The Apollo Project
Liberal Ideas for the 21st Century
Thursday, February 16, 2006
The First 100 Days
by James Chard

In a couple of days or so, young Mr Cameron will have lasted 100 days as leader of the Conservatives, an achievment of itself. He has been quite busy, but to what effect remains to be seen. This is my take on how our new leader ought to make an impact both within and without the party in his first 100 days:

1. Put Cowley Street on the market with the aim of moving to modern office facilities, quite possibly some distance from Westminster. A statement of intent regarding a modern, professional party organisation is required.

2. Announce plans radically to reform conference along the lines Francis Maude floated for the Tories - with two weekends of set-piece speeches, big announcements and mystery non-party guests in two provincial cities in September and a low profile, dry, policy-based session in the Spring.

3. Ditch the 50p rate for earnings greater than £100k and pledge to go into an election not proposing net tax increases for the first time in a long while. I am not violently anti-50p, and was happy to defend it last year but it is an idea whose time has passed and this simple move would be an important outward-looking statement that we are clearing the decks for a manifesto next time based on reform, rather than spending. Maybe at the same time we should propose taking X million out of tax using green taxes as per Mr Huhne, but maybe not within 100 days as we need to ensure this policy is cast-iron and able to withstand scrutiny.

4. State that the Euro is off the agenda for a generation, that Europe is excessively bureaucratic and that we will force through proposals to cap the EU budget. We need to ditch the image of being uncritical friends of the EU (which I think is an unfair image, but it is the image). This will be the sort of "Clause IV" headline-grabbing move we need to make to keep ourselves in the spotlight once the leadership election is done.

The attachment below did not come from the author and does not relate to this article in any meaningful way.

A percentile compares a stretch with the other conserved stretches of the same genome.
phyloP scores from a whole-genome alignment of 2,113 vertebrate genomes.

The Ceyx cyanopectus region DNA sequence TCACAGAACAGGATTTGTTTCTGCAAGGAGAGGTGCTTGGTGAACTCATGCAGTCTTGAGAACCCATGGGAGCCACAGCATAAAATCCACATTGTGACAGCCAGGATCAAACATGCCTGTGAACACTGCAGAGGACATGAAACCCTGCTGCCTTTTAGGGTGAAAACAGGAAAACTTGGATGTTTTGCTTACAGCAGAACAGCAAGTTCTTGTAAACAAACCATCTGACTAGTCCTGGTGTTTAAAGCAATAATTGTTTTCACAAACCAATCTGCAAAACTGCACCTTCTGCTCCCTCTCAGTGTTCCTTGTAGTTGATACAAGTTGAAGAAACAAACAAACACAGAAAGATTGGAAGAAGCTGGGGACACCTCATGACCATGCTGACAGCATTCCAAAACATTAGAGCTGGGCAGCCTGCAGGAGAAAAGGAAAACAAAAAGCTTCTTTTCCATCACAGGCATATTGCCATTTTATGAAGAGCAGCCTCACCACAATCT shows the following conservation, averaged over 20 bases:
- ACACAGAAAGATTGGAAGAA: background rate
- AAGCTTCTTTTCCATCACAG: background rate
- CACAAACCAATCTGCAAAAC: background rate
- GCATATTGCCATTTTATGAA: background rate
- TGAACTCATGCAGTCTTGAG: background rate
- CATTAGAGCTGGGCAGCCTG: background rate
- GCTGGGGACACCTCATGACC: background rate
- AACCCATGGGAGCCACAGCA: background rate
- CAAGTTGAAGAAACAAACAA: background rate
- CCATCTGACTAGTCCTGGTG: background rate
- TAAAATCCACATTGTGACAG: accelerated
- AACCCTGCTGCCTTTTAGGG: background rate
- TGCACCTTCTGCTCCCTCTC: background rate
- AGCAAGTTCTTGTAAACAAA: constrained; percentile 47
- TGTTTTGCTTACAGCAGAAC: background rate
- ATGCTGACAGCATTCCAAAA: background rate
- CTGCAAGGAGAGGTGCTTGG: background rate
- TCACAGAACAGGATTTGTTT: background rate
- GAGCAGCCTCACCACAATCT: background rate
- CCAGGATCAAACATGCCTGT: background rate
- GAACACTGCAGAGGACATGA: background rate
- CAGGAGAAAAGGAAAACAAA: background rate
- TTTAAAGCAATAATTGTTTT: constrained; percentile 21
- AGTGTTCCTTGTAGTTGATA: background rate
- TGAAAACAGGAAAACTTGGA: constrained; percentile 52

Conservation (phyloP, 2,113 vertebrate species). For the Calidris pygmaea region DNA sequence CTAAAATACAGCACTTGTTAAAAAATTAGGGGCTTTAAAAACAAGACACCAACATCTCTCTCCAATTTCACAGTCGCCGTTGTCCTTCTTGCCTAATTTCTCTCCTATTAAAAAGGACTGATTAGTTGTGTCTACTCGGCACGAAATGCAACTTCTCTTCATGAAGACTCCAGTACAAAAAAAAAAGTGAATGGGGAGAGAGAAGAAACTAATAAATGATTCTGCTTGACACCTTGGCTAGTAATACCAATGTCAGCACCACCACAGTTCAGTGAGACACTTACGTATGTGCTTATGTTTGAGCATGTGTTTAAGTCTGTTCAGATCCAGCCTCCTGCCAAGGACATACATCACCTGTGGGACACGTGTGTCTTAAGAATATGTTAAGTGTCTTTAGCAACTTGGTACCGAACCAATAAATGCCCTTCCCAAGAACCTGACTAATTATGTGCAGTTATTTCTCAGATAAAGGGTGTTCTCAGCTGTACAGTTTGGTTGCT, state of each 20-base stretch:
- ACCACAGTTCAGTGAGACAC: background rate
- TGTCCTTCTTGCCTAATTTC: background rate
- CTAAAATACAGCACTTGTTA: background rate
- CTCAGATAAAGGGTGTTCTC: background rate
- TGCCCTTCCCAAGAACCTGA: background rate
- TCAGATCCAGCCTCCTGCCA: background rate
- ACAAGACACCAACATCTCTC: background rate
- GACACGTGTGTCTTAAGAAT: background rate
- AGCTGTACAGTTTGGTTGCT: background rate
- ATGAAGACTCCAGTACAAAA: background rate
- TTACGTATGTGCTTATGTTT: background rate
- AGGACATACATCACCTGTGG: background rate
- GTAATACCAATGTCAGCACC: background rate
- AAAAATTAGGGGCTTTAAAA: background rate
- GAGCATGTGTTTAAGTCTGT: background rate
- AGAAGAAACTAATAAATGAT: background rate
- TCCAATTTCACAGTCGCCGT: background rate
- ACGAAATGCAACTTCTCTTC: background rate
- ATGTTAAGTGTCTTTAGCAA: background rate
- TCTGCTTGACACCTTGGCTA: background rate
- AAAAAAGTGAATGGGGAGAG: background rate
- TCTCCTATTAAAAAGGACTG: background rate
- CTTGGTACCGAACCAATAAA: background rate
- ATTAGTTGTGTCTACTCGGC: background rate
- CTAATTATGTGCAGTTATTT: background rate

posted by Apollo Project @ 4:48 pm  
  • At 16 February, 2006 18:18, Blogger James said…

    How do we put Cowley Street on the market if we don't own it? Are we going to steal it from the Church Commissioners?

    Seriously, a move has been discussed many times in the past, and indeed we actually had a period in 2000/1 when we left the building, at one stage not intending to return. But the costs of moving are significant and not to be taken lightly.

    Finally, there is the issue of moving the party HQ away from Westminster and whether it would mean that the party would be less able to, to quote Baroness Maddock, "keep an eye on the Parliamentary Party." I certainly don't believe that is a strong reason for keeping the whole operation in Westminster, but I do see a case for an office within reach of the Palace.

  • At 16 February, 2006 18:31, Blogger Peter Pigeon said…

    James Graham makes a good point - I think the immediate issue might be "waht do we do when the lease runs out"? Still I admire the spirit of Smaes Chard's contributin to the debate.

  • At 17 February, 2006 12:25, Blogger Liam said…

    Thanks, James. I was not aware of the details of the lease on Cowley Street.

    However, whatever the procedure to do this is, I do think a clear statement of intent should be made. I have visited Cowley Street a couple of times and have been embarrassed by the unprofessional and borderline chaotic set up there. If Cowley Street were the head office of a company and a prospective customer or business partner visited, would they feel confident that they were dealing with a "serious" outfit? Unfortunately not. And sadly that atmosphere and approach does seep out to the approach of constituency organisations.

    I am a great admirer of the Baroness but the "keep an eye on the Parliamentary Party" point is not one of the strongest the old girl has ever made. Many of those based at Cowley Street are not primarily dealing with Parliamentary Party affairs. Additionally, modern communications are such that physical proximity is not what it used to be. By all means, let's have a couple of rooms and a nice backdrop for press conferences in reasonable proximity to Parliament, but let's not have the HQ there.

  • At 27 February, 2006 19:42, Blogger Edward said…

    Sounds like a programme for the Tories to me...why not join them!

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